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Ho Chi Minh City was formerly known as Saigon. It’s the largest city in Vietnam, with a population of about 8 million people and is the commercial and business center of the region as most of the banks and financial organizations have their headquarters in this city.
The land that the city stands on was once a part of the Kingdom of Cambodia. Vietnamese entered the region in the 17th century, followed by the French in the 18th century. Saigon was taken over by the French in 1862 and was made as the capital of Cochinchina. It was under Japanese rule from 1940-1945. In 1954, after the First Indochina War, Vietnam was divided into North and South Vietnam in a Geneva Conference, and Saigon was made the capital of South Vietnam.
On April 30, 1975, North Vietnamese military forces, under the leadership of revolutionary and spiritual leader, HoChi Minh, captured Saigon, and the city was later renamed Ho Chi Minh City after the leader. Local Vietnamese however still prefer to call it as Saigon. The city was also formerly known as Prey Nokor when it was a part of the Khmer Empire.
In 1976, North and South Vietnam were reunited under a communist government. It remained weak, backward and politically isolated until 1986 when the newly-elected Communist party began a series of economic and political reforms to improve Vietnam and to make it more attractive to foreign investors. People from all over the world come here to work and holiday, which in turn has created a demand for rental property in Ho Chi Minh City.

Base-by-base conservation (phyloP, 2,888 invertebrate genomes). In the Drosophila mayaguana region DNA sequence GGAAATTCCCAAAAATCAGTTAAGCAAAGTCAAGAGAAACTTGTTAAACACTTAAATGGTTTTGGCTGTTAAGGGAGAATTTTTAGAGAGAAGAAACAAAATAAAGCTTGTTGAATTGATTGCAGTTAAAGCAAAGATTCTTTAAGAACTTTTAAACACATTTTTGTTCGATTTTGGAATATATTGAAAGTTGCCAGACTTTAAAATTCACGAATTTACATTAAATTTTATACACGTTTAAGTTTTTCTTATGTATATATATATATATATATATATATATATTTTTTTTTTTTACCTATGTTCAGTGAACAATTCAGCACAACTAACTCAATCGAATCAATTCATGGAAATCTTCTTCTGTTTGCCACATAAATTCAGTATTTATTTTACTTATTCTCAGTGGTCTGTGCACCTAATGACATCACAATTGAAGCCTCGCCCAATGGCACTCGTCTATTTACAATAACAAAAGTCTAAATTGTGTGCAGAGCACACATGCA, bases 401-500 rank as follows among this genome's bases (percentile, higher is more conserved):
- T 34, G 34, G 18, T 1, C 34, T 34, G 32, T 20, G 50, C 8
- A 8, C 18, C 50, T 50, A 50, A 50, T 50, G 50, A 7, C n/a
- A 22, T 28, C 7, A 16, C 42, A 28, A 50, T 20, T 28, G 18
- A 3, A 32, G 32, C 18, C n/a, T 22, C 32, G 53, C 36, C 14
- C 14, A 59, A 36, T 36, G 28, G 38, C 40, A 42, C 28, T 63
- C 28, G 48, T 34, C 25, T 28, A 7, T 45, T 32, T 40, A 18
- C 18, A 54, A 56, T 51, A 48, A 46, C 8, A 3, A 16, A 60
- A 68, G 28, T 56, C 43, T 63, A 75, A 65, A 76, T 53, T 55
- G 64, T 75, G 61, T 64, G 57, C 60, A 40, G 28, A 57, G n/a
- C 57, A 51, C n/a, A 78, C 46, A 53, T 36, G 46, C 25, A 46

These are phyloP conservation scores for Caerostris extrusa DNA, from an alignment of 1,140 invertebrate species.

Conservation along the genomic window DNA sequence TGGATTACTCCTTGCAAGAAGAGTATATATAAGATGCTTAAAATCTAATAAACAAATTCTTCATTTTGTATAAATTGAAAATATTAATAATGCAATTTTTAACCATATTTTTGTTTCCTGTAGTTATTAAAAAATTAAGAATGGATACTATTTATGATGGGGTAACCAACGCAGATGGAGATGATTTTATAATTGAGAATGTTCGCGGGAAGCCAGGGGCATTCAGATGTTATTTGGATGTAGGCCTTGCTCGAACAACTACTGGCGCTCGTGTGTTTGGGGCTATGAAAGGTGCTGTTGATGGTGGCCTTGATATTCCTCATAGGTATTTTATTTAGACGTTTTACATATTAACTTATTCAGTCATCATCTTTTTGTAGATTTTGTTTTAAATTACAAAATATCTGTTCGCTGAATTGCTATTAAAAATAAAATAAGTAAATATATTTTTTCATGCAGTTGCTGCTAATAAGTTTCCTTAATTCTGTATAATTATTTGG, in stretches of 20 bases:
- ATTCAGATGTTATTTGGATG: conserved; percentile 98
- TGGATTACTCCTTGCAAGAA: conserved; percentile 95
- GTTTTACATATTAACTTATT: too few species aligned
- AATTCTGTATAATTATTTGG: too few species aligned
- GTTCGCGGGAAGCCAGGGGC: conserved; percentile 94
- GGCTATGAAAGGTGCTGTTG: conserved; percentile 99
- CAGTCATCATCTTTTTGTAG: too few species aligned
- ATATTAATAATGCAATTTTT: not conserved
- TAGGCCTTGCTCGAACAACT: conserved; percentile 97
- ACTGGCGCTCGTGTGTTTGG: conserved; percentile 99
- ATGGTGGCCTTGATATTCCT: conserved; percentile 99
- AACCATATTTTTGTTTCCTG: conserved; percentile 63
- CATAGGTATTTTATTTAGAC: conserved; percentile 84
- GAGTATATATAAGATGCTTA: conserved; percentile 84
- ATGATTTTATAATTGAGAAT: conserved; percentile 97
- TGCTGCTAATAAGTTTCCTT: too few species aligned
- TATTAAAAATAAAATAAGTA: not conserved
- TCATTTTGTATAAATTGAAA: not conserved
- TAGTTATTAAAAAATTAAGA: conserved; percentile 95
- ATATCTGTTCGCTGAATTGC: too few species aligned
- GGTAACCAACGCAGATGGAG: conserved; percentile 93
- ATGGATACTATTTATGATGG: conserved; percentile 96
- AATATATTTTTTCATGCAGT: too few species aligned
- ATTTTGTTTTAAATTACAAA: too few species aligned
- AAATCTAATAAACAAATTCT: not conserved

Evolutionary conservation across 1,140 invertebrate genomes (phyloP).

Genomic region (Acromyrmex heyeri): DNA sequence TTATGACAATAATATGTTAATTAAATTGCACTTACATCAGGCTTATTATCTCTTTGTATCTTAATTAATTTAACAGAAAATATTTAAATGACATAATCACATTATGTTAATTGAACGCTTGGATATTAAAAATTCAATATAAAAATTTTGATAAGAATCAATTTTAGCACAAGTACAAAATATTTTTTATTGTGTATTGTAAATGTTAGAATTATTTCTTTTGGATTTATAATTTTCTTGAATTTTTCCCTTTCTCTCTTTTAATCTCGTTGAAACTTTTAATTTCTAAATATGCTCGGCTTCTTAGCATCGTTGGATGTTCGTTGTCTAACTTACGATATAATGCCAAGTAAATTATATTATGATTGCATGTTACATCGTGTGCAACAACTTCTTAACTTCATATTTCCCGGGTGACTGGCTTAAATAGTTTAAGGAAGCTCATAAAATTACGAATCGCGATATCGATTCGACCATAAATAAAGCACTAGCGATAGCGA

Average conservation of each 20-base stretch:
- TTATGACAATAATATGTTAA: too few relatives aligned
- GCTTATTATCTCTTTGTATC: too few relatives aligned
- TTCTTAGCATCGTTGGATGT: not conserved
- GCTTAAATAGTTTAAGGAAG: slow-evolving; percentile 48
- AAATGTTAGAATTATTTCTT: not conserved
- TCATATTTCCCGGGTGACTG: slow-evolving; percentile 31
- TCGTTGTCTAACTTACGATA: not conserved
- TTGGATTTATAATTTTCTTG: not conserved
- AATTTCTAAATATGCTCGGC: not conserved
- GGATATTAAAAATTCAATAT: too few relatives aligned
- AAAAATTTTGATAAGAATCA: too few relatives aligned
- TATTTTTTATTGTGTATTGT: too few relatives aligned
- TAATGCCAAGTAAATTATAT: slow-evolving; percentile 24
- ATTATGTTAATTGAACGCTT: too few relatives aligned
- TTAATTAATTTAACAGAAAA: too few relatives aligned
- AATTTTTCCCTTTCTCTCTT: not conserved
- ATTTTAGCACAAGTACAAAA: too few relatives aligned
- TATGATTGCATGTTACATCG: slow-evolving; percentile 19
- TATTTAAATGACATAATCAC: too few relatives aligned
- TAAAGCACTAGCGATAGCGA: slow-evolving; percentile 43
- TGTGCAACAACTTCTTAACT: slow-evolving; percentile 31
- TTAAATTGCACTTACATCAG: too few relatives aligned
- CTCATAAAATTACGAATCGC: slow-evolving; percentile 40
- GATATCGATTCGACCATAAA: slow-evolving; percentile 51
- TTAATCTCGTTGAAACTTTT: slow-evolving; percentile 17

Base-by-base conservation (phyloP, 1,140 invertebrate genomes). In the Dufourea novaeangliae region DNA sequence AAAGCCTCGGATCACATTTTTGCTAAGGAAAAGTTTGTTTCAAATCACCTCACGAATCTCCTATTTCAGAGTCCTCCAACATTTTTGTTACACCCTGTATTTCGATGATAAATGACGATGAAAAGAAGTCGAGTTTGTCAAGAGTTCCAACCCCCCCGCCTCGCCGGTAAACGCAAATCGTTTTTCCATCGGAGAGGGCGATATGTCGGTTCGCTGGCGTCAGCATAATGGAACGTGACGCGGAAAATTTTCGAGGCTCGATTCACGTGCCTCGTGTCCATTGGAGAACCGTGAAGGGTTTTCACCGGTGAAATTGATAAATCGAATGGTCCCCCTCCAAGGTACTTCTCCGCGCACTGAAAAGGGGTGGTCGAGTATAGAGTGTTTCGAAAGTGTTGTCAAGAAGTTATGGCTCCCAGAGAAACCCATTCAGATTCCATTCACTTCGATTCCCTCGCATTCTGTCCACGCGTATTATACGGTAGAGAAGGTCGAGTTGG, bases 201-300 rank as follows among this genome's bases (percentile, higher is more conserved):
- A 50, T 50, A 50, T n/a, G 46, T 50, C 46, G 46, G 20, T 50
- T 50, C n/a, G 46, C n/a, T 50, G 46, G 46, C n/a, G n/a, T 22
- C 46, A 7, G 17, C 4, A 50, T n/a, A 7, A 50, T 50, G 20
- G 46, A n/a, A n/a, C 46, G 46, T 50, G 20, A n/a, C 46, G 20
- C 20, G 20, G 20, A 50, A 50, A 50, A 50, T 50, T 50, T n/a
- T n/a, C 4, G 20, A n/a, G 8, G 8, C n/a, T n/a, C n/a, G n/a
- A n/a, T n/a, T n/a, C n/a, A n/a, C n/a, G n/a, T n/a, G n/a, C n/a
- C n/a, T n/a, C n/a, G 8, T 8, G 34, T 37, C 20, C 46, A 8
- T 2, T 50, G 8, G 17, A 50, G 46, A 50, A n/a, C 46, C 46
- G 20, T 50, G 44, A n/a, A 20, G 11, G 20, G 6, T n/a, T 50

Find the latest rental rates on the Ho Chi Minh City property market
The real estate market has correctly identified the demands of the rental market, especially those of expats coming to the city to work, on a short-term or long-term basis. There is a wide choice of properties available for rent, but you need to be clear about your requirements and understand the demographics of the districts correctly, before choosing a rental property.
All types of properties are available here. Cheaper options for student accommodation such as rooms in shared houses, where you share the living room and kitchen and divide the cost of the utilities. If you can afford more and want to have private space, there are expensive options like independent homes, townhouses, villas, condos, penthouses, and serviced apartments. Each type comes has its advantages and disadvantages and with different budgets. The rentals vary depending on the location of the property.
Ho Chi Minh City is the largest city in Vietnam and contains 24 districts which are named by numbers, District 1, District 2 and so on. Some regions are largely occupied by native Vietnamese residents, while there are a few districts which are predominantly occupied by the expat population. Each district, depending on its proximity to schools, hospitals, markets, and recreational facilities demand different rentals for the same size and type of property. Therefore, before embarking on a property hunt, you should have your research done and prioritized the locations you wish to live in.
Ho Chi Minh City has a cosmopolitan feel and is more liberal in its outlook. Its young population is highly ambitious and it is the commercial hub of the country which reflects in the opportunity, optimism, and the enterprising nature of the city.
When it comes to food, the city is a paradise for food lovers. You can taste traditional food like Pho (noodle soup), Banh mi (egg or meat sandwich) and Xoi ga (sticky rice with chicken or quail eggs) for very cheap prices.
Ho Chi Minh City offers a lot of recreational activities, most of which are around the city center. You have city tours, massages, spas, and boat cruises and day trips to Mekong Delta, Chu Chi Tunnels, local villages, and riverside markets.
The city has good medical facilities with both Vietnamese and International hospitals.